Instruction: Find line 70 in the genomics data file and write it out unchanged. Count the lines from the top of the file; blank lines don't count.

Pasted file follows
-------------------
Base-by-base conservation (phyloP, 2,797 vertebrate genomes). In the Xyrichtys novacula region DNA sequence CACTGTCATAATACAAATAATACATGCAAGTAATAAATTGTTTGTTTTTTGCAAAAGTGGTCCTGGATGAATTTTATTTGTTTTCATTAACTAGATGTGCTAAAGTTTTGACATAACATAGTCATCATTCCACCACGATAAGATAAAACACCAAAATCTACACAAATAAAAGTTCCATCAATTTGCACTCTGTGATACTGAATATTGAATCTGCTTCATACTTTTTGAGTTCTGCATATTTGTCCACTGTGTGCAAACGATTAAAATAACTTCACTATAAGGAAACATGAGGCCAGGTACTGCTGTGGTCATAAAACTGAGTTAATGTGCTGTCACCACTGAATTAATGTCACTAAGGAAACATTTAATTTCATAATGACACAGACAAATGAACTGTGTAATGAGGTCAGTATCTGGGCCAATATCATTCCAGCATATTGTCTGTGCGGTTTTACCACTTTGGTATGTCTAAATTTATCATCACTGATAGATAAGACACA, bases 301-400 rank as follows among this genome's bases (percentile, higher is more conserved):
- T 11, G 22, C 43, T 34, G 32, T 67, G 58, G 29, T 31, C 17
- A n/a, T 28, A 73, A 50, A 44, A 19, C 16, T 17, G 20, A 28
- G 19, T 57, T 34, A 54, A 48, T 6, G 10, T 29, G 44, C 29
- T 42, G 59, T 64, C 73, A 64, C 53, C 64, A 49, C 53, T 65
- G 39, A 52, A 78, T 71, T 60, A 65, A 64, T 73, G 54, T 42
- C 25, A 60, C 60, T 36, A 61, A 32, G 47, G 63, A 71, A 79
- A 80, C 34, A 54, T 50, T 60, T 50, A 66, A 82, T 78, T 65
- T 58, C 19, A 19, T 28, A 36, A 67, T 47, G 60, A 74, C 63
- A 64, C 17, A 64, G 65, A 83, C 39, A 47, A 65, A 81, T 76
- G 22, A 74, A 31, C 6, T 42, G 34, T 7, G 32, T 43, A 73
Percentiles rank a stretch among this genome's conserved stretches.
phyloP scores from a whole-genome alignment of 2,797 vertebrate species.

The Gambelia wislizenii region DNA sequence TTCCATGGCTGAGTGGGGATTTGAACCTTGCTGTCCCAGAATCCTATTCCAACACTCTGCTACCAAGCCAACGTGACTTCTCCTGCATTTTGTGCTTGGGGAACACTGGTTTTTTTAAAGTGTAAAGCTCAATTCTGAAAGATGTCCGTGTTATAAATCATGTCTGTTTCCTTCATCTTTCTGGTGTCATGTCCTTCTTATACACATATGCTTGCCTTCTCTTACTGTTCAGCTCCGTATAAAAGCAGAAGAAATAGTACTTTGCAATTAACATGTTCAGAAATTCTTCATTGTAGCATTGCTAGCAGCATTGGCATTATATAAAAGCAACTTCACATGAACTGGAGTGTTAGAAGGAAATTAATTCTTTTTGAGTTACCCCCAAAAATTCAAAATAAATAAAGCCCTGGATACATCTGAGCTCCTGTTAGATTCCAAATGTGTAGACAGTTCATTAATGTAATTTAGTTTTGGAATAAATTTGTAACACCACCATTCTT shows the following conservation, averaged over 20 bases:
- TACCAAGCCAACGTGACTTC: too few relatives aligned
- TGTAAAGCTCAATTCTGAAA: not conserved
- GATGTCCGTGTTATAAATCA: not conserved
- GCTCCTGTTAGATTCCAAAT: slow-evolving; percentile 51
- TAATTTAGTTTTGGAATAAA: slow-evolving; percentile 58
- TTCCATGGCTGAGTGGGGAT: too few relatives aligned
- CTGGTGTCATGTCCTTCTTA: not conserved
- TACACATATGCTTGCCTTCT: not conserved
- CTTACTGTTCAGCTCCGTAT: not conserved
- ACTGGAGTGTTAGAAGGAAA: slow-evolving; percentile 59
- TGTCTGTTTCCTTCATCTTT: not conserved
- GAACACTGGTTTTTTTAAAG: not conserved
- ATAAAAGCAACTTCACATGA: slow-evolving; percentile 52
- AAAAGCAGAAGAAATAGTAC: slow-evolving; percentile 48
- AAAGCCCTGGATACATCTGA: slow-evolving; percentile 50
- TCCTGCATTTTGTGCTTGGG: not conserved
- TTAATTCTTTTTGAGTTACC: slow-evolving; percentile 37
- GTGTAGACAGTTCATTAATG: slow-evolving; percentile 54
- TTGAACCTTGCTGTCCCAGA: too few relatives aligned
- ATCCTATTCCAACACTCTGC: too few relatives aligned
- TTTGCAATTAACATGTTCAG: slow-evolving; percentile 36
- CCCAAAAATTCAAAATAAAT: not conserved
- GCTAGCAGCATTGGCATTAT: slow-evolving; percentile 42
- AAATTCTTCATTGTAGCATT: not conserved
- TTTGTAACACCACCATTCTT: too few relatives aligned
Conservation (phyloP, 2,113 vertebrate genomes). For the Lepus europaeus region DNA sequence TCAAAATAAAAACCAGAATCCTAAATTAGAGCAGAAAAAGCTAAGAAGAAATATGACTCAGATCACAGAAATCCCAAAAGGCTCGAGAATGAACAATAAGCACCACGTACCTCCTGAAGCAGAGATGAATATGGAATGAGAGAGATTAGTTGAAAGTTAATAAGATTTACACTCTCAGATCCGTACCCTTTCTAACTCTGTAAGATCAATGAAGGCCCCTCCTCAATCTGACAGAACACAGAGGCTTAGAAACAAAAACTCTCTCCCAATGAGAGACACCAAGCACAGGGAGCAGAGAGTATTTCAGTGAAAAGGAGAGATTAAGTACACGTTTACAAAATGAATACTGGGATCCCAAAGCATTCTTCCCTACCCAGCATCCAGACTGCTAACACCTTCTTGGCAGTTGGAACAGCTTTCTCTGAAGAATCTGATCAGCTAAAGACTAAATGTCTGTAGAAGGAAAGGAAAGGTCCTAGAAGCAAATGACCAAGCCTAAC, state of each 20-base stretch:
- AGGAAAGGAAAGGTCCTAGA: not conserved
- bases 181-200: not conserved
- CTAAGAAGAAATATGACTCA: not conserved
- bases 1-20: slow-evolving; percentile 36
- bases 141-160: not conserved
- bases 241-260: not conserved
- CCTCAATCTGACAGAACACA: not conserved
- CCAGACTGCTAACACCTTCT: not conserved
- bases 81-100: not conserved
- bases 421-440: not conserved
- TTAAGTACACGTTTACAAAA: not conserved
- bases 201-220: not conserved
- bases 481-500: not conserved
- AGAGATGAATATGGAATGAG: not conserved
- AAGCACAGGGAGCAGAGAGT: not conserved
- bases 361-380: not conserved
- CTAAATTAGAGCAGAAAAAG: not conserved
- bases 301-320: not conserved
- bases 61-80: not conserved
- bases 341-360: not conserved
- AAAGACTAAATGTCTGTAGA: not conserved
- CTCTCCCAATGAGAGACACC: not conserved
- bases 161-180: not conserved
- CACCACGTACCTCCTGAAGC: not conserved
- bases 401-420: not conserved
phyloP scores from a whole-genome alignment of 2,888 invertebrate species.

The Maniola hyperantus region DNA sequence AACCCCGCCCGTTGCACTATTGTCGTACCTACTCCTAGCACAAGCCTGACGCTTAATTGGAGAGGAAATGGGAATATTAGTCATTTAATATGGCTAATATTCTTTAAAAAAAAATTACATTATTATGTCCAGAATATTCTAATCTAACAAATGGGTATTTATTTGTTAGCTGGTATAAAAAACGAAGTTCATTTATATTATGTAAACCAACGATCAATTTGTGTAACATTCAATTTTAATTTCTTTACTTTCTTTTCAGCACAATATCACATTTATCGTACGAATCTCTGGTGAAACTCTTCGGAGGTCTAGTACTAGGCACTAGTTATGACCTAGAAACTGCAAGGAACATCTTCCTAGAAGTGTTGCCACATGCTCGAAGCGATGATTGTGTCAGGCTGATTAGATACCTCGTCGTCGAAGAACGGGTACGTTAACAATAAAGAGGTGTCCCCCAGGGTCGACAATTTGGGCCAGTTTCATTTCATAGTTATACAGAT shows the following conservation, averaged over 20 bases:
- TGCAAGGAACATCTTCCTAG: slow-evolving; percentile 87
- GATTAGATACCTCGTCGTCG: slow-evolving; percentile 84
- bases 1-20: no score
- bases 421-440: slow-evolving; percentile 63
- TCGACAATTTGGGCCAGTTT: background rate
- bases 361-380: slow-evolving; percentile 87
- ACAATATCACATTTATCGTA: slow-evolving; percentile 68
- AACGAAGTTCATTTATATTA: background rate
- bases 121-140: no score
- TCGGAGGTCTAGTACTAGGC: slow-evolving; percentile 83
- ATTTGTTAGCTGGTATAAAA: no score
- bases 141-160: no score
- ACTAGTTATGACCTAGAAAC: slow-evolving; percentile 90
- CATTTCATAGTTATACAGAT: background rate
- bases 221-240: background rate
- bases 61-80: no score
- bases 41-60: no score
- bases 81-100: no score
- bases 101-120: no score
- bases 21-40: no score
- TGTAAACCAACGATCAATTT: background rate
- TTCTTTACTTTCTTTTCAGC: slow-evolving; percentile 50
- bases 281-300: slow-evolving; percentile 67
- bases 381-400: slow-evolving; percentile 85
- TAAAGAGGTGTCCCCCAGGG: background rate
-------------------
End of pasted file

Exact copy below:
- bases 1-20: no score